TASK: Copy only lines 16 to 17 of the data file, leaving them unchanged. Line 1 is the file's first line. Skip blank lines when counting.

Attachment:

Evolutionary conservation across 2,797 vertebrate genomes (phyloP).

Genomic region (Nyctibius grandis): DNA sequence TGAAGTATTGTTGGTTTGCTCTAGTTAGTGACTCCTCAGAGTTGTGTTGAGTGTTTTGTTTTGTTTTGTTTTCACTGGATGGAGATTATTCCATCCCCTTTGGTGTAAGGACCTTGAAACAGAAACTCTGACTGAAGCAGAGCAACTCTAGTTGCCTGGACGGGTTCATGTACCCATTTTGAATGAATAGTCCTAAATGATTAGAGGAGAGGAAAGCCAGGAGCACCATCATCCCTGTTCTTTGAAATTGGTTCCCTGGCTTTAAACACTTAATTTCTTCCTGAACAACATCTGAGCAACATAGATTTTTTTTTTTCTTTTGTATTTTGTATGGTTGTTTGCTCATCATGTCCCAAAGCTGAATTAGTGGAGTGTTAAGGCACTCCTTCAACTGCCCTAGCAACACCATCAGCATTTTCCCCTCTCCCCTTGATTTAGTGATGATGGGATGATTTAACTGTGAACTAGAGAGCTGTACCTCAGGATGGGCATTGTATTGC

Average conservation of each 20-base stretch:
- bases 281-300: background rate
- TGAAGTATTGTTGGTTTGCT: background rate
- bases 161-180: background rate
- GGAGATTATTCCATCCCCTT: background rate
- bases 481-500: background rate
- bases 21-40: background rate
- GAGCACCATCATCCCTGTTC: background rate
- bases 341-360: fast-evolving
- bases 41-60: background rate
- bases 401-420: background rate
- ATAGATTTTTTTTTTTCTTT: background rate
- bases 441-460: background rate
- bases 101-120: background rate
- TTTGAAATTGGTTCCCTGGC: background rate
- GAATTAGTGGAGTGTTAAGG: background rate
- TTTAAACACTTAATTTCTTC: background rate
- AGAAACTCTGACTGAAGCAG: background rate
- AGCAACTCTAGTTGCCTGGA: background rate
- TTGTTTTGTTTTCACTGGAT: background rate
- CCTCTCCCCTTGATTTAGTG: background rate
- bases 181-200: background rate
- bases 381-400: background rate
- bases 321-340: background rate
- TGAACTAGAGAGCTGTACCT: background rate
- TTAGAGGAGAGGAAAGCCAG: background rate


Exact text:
- bases 101-120: background rate
- TTTGAAATTGGTTCCCTGGC: background rate